As we begin a new year, the American Council on Science and Health (ACSH) would first like to try and slay the demons and hobgoblins of the past year. We do this each New Year’s Eve by making a list of the top unfounded health scares of the outgoing year. These bouts of hysteria are prompted by many different things. But what they have in common is that there’s no scientific evidence to back up the alarms being sounded.
Here’s our top ten:
l.) Bisphenol-A (BPA) has been used for more than 50 years in the manufacture of everything from life-saving medical devices to water bottles, eyeglass lenses and CD’s. It more than earned the “unfounded scare of the year award.” Not only does BPA not threaten health — it actually promotes public health when used as a can liner to protect us from otherwise dangerous food-borne diseases, like botulism. Yet seven states now have instituted a ban on the use of BPA in the sale and manufacture of baby bottles and sipping cups.
Babies exposed to chemicals? Unacceptable say many activists. But here is the truth: BPA has never posed a health threat to children or adults. Regulatory bodies around the world — including our own FDA — have confirmed that. The fear of BPA is a perfect example of the fact, as psychiatrists have pointed out, that people have long feared things they do not understand and cannot see — and adding a concern for children to the mix only raises the fear level more.
2). E-cigarettes (electronic cigarettes), which are an odorless and flameless clean nicotine delivery system, stand accused of containing “carcinogens” and of being as dangerous as real cigarettes.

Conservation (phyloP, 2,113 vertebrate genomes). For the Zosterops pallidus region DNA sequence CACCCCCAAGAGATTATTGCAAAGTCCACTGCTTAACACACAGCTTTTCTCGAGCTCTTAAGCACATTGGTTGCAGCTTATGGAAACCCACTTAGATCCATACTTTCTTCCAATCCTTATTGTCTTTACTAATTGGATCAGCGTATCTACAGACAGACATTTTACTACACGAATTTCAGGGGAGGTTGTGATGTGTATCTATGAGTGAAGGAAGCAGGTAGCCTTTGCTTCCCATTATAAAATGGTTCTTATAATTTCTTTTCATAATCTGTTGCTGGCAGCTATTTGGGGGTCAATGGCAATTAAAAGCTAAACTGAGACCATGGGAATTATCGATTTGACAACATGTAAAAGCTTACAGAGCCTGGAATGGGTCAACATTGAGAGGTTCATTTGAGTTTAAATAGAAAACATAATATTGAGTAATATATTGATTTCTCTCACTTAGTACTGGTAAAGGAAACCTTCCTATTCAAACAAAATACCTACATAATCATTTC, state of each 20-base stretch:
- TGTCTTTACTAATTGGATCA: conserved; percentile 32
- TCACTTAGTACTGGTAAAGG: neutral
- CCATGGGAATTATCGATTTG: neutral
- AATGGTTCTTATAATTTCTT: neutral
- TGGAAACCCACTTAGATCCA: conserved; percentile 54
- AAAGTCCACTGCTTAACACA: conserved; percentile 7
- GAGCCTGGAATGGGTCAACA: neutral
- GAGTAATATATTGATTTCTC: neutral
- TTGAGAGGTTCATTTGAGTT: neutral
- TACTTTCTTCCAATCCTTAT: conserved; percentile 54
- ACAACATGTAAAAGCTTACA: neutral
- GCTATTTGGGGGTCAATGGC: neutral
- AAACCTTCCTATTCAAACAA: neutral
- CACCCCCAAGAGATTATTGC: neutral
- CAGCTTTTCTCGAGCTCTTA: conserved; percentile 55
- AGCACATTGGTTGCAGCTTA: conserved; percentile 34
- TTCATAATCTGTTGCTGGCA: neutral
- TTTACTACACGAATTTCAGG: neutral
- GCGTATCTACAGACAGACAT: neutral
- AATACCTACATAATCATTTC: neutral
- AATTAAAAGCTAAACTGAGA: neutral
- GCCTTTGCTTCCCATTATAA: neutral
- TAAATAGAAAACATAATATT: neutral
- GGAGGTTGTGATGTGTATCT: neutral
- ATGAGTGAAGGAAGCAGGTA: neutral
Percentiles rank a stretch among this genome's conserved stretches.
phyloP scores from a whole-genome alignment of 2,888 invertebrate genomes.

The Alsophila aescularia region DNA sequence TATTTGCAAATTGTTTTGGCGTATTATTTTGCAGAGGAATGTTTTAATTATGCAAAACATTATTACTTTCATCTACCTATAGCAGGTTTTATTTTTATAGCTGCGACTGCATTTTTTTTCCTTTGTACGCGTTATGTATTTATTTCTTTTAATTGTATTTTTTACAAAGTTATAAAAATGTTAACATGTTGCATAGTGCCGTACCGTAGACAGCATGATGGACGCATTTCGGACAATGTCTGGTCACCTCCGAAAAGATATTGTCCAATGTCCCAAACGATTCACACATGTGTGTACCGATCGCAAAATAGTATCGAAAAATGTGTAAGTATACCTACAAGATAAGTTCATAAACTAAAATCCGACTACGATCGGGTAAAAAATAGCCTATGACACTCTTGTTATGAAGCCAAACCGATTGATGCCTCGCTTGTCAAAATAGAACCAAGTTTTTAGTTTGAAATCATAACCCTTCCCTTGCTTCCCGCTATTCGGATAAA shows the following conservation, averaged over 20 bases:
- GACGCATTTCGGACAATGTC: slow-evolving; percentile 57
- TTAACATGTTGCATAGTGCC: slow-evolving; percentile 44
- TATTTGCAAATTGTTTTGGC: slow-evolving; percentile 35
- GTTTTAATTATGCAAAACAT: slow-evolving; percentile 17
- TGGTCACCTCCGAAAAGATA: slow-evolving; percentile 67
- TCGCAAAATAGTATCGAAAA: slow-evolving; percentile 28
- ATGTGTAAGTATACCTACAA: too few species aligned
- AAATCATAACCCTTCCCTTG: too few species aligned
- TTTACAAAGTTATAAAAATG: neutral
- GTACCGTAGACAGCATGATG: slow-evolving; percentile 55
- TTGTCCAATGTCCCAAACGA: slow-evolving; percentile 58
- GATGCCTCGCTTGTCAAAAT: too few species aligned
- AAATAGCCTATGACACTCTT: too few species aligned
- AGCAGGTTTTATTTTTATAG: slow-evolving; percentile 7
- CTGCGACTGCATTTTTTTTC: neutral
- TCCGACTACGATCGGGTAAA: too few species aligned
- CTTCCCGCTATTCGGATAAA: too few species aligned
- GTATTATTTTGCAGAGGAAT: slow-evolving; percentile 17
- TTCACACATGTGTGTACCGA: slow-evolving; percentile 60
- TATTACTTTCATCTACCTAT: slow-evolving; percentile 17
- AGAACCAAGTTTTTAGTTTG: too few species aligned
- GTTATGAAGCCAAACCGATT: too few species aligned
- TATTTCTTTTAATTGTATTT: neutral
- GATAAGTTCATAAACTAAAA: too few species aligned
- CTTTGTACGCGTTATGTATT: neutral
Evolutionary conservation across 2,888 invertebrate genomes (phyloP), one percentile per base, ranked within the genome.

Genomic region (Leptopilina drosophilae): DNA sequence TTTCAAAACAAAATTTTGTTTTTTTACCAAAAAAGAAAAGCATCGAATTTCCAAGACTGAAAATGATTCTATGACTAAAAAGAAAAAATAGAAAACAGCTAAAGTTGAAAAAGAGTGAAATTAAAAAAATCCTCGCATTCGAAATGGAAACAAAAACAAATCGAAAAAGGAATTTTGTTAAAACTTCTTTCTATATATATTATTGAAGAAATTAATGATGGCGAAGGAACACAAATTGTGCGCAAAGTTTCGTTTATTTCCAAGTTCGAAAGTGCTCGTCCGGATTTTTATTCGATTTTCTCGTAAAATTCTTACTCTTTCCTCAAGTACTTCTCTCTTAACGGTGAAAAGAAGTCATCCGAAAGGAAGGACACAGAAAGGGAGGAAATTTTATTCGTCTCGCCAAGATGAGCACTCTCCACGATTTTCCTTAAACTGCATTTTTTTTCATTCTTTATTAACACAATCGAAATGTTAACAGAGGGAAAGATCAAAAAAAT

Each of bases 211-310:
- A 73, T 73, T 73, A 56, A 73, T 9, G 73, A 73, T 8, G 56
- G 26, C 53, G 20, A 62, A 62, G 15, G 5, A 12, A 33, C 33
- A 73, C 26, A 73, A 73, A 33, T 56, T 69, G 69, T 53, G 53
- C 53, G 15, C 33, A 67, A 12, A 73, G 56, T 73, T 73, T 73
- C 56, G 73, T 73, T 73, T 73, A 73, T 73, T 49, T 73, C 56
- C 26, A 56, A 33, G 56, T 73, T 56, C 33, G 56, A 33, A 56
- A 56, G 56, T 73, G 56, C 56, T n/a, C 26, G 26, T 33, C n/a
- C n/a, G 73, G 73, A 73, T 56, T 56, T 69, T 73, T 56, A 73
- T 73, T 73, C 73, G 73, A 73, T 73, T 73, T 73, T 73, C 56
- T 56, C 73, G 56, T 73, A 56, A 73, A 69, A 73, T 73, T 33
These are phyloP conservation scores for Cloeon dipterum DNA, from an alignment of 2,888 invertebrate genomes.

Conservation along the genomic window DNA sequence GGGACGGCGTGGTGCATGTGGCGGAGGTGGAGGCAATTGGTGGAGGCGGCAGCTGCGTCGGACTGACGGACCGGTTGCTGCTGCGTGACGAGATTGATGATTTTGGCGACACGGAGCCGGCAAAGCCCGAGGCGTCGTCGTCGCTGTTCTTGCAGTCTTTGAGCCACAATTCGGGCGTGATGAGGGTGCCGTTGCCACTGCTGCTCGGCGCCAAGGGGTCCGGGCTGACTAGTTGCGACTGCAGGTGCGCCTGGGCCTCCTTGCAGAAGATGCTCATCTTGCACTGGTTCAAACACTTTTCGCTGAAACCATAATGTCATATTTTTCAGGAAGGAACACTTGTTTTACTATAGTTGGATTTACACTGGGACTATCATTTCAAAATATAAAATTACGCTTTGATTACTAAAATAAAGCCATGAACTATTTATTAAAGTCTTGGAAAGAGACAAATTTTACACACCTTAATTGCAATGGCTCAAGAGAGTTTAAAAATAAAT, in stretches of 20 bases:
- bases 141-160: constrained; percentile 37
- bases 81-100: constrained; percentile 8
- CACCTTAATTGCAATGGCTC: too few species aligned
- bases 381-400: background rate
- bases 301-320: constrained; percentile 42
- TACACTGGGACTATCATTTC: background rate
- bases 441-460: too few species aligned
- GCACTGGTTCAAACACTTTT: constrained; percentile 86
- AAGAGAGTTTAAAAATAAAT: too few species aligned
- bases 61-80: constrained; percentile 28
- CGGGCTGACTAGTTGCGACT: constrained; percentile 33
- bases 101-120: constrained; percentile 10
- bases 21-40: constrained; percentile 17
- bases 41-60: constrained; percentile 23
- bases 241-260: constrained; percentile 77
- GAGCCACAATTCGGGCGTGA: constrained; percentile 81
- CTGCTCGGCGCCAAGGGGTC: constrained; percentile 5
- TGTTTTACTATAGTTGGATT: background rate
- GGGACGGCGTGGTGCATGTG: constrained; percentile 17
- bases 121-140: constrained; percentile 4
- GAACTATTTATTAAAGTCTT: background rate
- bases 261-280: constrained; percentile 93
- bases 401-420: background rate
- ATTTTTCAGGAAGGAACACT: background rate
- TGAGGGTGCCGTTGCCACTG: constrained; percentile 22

But e-cigarettes pose little or no harm compared to real cigarettes. What is harmful about traditional cigarette smoking is the products of combustion that are created when the smoker lights up. Nicotine, in itself, although highly addictive, isn’t particularly harmful — its “toxicity” is about the same as caffeine. E-cigarettes give smokers the nicotine “fix” they want — without the frightening chemical mix produced by the combustion in traditional cigarettes.
So-called public health and anti-smoking groups who condemn the e-cigarettes as health hazards similar to traditional smoking are doing a great disservice to the tens of millions of addicted cigarette smokers in America.
3.) Atrazine, one of the most effective and the second most widely used herbicide, has been accused of causing everything from cancer to birth defects. Although our Environmental Protection Agency (EPA) has long defended atrazine’s safety, this year the agency, under pressure from activists, began yet another re-evaluation of atrazine’s safety profile.
Atrazine’s greatest foe has been a professor from the University of California at Berkeley who seems to have a personal vendetta against the chemical and its manufacturer, Syngenta. The bottom line is that no study has ever shown that atrazine’s presence in water at any level has ever caused ill health in humans.
4.) Phthalates, a group of chemicals which have long been added to polyvinyl chloride (PVC) to soften plastics, are found in myriad products — including rubber duckies, intravenous medical tubing, shower curtains, personal care items like hairspray and body lotion — and more. Several activist anti-chemical groups have made it their mission to incriminate phthalates as a “deadly poison” responsible for various health maladies, including developmental and reproductive effects following fetal exposure. Some scientists, like the University of Rochester’s Dr. Shanna Swan, have literally built their careers on searching for health threats from phthalates.
But a vast amount of scientific data already exists on the safety of phthalates, and currently there is no known adverse health effects from the use of phthalates in consumer products. This group of chemicals has been used safely for decades and has been deemed safe by health regulatory authorities around the world.